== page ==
Let’s see how killings worked out in other great tragedies. In Romeo and Juliet there was no killing on purpose and I didn’t hear anybody suggesting that it’s somebody’s fault; king Lear didn’t kill anybody and no one holds it against him; Othello murdered his wife, but it seems strange to suggest that it was a good thing (what if he played a Hamlet and tried to bring Desdemona into the open by staging a play, would anybody thought worse of him?); Macbeth killed relatively freely, but somehow nobody praises him for that either.

  42. In his translation of Hamlet (the twentieth or twenty-first Russian version at the most conservative count), Boris Pasternak rendered the “solid” of the “solid flesh” as тугая, “taut,” implying a muscular, and/or sinewy, and/or ready-for-action body. In an act of (probably subconscious) phonetic imitation, Pasternak also puts ты (“you, my taut flesh”) in the place of the first “too.” Pasternak’s Russian line impresses itself easily on the Russian ear, but otherwise seems a whimsical interpretation.

  43. Danish society had nothing to do with it — nobody but Hamlet knew about the killing of his father.

    I don’t mean external social pressure (shame), but internal pressure (guilt). Hamlet as a member of his society has internalized the rule “Revenge the murder of your father”, and once he knows that his father was murdered and by whom, he feels pressure to kill Claudius.

  44. I think the case against Hamlet is that by delaying he causes more bloodshed. If he had killed Claudius early on, maybe Polonius, Ophelia, Laertes, Gertrude et al. would have survived. Of course, the argument in favour of Hamlet delaying is that he has to make sure that the ghost isn’t a lying demon luring him to kill an innocent man.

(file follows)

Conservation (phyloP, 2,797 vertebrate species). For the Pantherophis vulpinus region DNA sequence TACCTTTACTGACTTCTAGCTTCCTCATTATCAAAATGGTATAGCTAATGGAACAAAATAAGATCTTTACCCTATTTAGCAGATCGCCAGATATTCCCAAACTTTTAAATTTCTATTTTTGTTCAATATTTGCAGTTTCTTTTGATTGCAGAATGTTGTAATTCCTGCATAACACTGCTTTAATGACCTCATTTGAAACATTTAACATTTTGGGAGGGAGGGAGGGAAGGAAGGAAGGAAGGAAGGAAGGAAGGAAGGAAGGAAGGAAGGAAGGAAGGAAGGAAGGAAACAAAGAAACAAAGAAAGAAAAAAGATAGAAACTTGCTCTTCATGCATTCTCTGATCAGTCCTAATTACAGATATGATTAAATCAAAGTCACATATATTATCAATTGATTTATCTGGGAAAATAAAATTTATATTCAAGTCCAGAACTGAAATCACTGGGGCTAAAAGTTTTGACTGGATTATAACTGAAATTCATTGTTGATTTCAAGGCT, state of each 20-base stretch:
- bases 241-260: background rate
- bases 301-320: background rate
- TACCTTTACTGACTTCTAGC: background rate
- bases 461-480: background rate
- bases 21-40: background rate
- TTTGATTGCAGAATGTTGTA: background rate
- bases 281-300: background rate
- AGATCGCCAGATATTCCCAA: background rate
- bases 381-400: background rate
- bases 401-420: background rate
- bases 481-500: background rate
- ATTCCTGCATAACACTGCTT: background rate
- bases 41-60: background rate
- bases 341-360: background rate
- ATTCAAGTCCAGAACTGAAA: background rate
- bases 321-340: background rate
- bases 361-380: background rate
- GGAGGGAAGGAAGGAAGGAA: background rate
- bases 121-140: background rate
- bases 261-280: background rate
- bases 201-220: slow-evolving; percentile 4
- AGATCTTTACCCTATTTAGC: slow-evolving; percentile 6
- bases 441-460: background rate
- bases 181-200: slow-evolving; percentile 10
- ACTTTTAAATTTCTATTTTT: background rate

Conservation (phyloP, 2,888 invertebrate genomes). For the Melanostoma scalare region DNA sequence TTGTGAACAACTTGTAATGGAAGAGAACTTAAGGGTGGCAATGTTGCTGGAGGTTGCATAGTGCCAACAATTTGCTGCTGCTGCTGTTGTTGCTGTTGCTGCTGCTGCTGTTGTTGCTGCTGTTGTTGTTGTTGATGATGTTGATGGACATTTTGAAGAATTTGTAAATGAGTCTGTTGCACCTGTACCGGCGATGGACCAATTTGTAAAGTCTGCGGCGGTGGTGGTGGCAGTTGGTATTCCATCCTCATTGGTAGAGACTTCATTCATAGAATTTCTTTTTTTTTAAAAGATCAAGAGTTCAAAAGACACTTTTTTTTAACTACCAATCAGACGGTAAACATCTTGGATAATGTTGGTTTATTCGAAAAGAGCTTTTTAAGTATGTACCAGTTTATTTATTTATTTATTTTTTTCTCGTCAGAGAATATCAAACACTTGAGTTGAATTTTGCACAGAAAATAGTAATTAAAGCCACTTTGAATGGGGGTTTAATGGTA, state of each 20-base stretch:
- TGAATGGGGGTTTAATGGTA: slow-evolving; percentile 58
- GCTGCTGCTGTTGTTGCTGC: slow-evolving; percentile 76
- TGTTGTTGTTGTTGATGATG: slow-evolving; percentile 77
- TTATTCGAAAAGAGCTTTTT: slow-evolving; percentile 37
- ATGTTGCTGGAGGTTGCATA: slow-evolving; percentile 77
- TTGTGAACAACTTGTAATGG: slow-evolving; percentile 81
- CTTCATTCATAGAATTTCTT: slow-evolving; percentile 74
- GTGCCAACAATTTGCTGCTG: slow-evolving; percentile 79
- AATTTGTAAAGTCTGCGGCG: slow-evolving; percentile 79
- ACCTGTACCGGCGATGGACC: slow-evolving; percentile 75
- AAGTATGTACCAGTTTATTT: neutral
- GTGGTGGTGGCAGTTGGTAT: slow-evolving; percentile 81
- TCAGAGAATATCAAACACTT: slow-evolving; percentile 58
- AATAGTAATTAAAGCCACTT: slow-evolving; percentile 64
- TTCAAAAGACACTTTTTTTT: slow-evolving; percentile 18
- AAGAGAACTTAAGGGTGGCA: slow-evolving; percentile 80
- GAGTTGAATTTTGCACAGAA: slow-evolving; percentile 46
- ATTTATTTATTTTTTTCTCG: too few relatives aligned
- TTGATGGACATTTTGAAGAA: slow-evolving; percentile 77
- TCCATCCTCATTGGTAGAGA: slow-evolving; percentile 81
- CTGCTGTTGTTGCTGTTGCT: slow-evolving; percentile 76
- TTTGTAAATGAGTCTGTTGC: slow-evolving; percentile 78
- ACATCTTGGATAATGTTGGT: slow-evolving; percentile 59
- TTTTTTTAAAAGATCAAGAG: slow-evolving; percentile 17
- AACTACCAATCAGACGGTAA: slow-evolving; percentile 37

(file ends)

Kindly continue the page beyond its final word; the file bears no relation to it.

45. marie-lucie says:

    A few years ago I read an article, perhaps on the BBC site, by a British writer of detective novels (and a lawyer too, I think). I thought his name (true or de plume) was Michael Inglis, but I can’t find him or even his last name on the internet (there are plenty of others by that name, but none of the references fit). Anyway, his approach was “Who profits from the crime?” Obviously, it is Fortinbras! who “just happens” to stumble on the gory aftermath. Who is the only survivor? Horatio! a traitor who staged the ghostly apparition, knowing how Hamlet would react, and everything flowed from there. Does this ring a bell with anyone?

  46. marie-lucie says:

    Ha, I thought of looking up “British crime writers” and found Michael INNES (the pseudonym of an academic) and many references to his interest in Hamlet. Among other things he wrote his own play “Hamlet, revenge!” in which a murder occurs while an amateur group is preparing to perform the play. But no reference to the article in question.